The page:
Is it the University Grants Commission? Or the code for an airport in Uzbekistan? Or the Uppsala General Catalogue – a list of the 12921 galaxies visible from the northern hemisphere?
And even if we know we’re referring to user-generated content, the difficulties don’t stop. What exactly is user-generated content? The BBC define it as ‘citizen journalism’, ‘social media’ or ‘participatory media’ – so basically anything that isn’t produced by them but ends up on one of their channels. This seems simple. Perhaps too simple.
Wikipedia – the ultimate example of UGC – defines it as “blogs, wikis, discussion forums, posts, chats, tweets, podcasting, pins, digital images, video, audio files, and other forms of media that was created by users of an online system or service, often made available via social media websites”.
UGC is trusted 50% more by Millennials than other forms of media. - Highlight to share -
The difficulty is that bloggers and vloggers are becoming increasingly professional and are starting to behave like professional reviewers. They may not be paid by the brand to produce the content but the lines are blurred: they are receiving free samples on the proviso they review the product. They are getting paid by other means. That might not be in the traditional sense by newspapers or magazine, but rather by advertisers through YouTube. This doesn’t seem organic in quite the way we expect UGC to be.
Consumers rely on UGC throughout their shopping journey, which these days combines online and offline. - Highlight to share -
And, finally, another matter for debate is whether UGC is a good thing. Andrew Keen, author of the book The Cult of the Amateur, certainly doesn’t think so. In an essay he wrote for The Weekly Standard, he argued that UGC, a by-product of the Web 2.0 movement, heralds the end of high culture:
“It worships the creative amateur: the self-taught filmmaker, the dorm-room musician, the unpublished writer. It suggests that everyone–even the most poorly educated and inarticulate amongst us–can and should use digital media to express and realize themselves.”
But what certainly is not a matter for debate is how valuable UGC can be for brands. Have a look at this great infographic from Ad Week’s Social Times. According to a survey by Ipsos, UGC is trusted 50% more by Millennials than other forms of media. For brands, that trust is invaluable.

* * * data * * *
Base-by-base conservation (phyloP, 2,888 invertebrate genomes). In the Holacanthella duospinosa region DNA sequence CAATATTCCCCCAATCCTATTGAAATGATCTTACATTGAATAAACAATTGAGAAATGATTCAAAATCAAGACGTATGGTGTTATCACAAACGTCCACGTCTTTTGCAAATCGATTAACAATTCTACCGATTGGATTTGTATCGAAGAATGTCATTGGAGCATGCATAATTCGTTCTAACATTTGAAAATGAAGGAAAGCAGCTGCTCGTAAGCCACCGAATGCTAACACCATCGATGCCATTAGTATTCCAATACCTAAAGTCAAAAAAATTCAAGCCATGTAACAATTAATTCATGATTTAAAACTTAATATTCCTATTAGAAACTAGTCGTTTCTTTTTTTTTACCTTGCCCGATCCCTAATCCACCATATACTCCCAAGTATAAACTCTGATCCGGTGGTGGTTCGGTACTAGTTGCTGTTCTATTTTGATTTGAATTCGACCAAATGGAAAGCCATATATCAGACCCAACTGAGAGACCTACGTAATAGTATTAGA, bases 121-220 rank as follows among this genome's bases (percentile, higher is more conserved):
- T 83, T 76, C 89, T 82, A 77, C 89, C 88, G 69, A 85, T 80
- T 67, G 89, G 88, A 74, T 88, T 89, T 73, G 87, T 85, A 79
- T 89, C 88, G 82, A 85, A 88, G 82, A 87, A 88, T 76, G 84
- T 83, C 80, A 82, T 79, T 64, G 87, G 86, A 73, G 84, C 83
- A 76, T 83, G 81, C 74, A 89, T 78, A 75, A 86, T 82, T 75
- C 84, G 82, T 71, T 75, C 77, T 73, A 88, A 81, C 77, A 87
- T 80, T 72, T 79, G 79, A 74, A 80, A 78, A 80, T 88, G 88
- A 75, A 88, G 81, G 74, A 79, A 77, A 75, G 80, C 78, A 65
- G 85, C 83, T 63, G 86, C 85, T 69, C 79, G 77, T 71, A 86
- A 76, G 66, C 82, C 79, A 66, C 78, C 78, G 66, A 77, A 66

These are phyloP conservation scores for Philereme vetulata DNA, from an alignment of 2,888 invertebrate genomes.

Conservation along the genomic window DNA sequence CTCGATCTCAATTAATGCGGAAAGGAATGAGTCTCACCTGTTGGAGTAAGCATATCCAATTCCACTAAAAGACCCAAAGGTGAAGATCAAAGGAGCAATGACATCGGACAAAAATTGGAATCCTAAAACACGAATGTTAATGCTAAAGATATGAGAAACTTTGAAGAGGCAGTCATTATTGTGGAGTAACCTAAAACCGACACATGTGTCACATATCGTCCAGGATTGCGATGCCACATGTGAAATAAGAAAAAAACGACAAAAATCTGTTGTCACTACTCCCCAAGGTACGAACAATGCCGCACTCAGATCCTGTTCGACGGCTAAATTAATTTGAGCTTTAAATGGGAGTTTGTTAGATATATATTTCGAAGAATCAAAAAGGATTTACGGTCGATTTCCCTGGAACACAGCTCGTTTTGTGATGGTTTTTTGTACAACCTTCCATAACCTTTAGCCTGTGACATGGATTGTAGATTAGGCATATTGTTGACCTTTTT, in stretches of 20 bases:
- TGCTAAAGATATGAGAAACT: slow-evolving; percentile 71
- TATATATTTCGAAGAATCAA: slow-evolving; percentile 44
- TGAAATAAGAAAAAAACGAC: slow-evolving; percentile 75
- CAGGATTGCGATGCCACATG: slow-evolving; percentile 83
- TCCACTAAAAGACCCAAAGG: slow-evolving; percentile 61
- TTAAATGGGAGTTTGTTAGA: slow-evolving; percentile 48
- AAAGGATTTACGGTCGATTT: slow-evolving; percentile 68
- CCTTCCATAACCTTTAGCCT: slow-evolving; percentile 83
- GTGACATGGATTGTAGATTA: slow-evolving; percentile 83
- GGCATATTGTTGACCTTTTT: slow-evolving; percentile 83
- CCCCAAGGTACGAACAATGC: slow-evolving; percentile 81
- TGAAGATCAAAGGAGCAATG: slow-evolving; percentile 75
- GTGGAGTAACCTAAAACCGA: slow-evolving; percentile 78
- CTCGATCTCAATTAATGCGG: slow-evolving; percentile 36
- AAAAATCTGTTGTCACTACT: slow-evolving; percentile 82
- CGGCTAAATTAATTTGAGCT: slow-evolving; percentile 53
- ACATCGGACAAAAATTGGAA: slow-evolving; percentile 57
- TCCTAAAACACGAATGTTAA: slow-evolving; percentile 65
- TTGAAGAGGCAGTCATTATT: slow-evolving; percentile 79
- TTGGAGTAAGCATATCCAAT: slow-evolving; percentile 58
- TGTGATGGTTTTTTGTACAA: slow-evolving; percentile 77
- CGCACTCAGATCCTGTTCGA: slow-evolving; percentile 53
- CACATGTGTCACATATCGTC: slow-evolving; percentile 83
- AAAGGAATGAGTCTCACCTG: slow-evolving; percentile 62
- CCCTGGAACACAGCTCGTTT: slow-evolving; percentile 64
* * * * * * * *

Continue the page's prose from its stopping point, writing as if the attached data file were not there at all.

Consumers rely on UGC throughout their shopping journey, which these days combines on-line and off-line, from initial awareness through to checking out the quality of aftersales – across all verticals including retail, travel, auto and financial services. At the same time brands and retailers recognise the true power of UGC: its power both to engage and influence with their customers, but also as an invaluable source of customer insight to drive improvements across their business from new product development through to merchandising and marketing.
So whilst the question of “What exactly is UGC?” is an interesting one, perhaps the most valuable question we should be asking ourselves is: “How to do we protect that value of UGC so that everyone can continue to benefit from it?”
Each and every one of us need to embrace three words: transparency, credibility and impartiality. - Highlight to share -
Each and every one of us need to embrace three words: transparency, credibility and impartiality. Some might add “authenticity” to that list. Whether you are a major brand, a professional blogger, or a small business, or indeed a review site, we all need to embrace these values. If you blog, be explicit about whether you have received a free sample in return for an article (or have been paid), if you are a brand or retailer – make sure you know where the content has come from and that is genuine. Oh, and it goes without saying don’t manipulate it or create your own “fake reviews” – it’s now against the law.
Think “consumer first” – and you won’t go far wrong.